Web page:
We are in the decade of action (UN dixit), which basically means that we have given ourselves until 2030 to make sure the world has no problems.
It may sound too ambitious when we put it like that. But the truth is, there is a set of objectives (seventeen, to be exact) that all countries have accepted and that are essentially good. For example, short of a miracle, 2030 will still find people on the planet who don’t have access to quality water. However, we must all work together so that this number is much lower than it is today (2.2 billion people still don’t have access to drinking water that’s safely managed).
What does this have to do with businesses?
Companies have accepted the agenda proposed by the UN and the companies’ home governments. The sustainable development goals (SDGs) have objectives and indicators. This approach has let managers and businessmen feel like it’s a language they understand and share. This way, the SDGs have become a good tool to influence the companies’ strategies and measure their achievements.
But what kind of achievements?
Well, the achievements that corporate responsibility directors have been promoting since the beginning of the 21st century:
- A responsible company should not only achieve a healthy income statement but must also measure, manage, and optimize its environmental impacts (E).
- Their activity must make sense because it is carried out with and for people (employees, suppliers, clients, residents of towns and cities), and how we improve all their lives – that is, the social impacts – must be measured (S).
- All this must be managed with ethical standards and standards of transparency that we call good governance (G).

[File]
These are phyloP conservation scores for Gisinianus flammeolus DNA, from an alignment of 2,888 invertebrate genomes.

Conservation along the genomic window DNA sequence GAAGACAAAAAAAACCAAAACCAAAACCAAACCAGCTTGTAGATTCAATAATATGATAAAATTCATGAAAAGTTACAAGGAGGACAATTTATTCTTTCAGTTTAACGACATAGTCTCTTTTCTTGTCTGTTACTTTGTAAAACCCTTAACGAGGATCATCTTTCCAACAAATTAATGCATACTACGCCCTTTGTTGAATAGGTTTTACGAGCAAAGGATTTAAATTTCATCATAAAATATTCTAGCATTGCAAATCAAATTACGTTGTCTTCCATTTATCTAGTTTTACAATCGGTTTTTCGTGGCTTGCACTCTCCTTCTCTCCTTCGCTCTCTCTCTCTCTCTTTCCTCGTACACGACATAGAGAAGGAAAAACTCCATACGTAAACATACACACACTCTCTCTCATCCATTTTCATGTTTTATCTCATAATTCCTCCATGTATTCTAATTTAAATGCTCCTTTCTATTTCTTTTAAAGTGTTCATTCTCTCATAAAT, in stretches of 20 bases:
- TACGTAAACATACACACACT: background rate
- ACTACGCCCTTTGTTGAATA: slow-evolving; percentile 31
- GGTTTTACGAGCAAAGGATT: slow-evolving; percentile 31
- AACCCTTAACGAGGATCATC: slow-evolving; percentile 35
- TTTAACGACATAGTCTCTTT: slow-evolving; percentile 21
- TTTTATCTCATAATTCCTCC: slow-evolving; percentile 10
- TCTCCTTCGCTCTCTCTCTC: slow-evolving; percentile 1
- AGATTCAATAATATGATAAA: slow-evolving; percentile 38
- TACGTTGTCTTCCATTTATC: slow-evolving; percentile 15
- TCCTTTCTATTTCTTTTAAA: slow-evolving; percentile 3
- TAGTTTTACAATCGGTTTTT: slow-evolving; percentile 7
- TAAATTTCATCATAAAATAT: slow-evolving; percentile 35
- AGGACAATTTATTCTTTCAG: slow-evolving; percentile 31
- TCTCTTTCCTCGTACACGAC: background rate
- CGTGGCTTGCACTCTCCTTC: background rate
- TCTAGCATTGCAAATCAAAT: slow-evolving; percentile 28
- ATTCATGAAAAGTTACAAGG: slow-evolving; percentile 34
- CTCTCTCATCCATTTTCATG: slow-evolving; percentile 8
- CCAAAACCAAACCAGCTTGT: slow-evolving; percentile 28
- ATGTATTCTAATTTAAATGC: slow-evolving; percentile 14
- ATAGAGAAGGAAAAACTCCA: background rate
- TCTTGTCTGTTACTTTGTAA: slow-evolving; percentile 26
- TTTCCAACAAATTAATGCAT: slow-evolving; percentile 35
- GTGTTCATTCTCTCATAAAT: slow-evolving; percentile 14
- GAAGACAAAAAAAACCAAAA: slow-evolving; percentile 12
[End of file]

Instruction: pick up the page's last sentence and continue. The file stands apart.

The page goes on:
And the SDGs?
They’re helpful to identify key E, S, and G aspects. In other words, a responsible company must consider ESG criteria in its management; if it doesn’t, it will not be sustainable in the long term.
That is the concept of sustainability: your relationships with people and the environment can continue over time, and it’s only possible if your relationships with people (grouped in interest groups) are fair and balanced, and if you take care of the context where your activities are carried out and you don’t overuse resources.
In the end, it seems like we’re caught in a loop. After all, we’re talking about the same thing: ESG, sustainability, responsibility – each with their nuances, and everything in the context of the SDGs. What’s important is to remember that companies are made up of people who make decisions according to their level of responsibility. Therefore, a company will be responsible if its managers and employees are responsible in their strategic decisions and their day-to-day choices. That is why CSR -ESG -sustainability is so complex and crosscutting.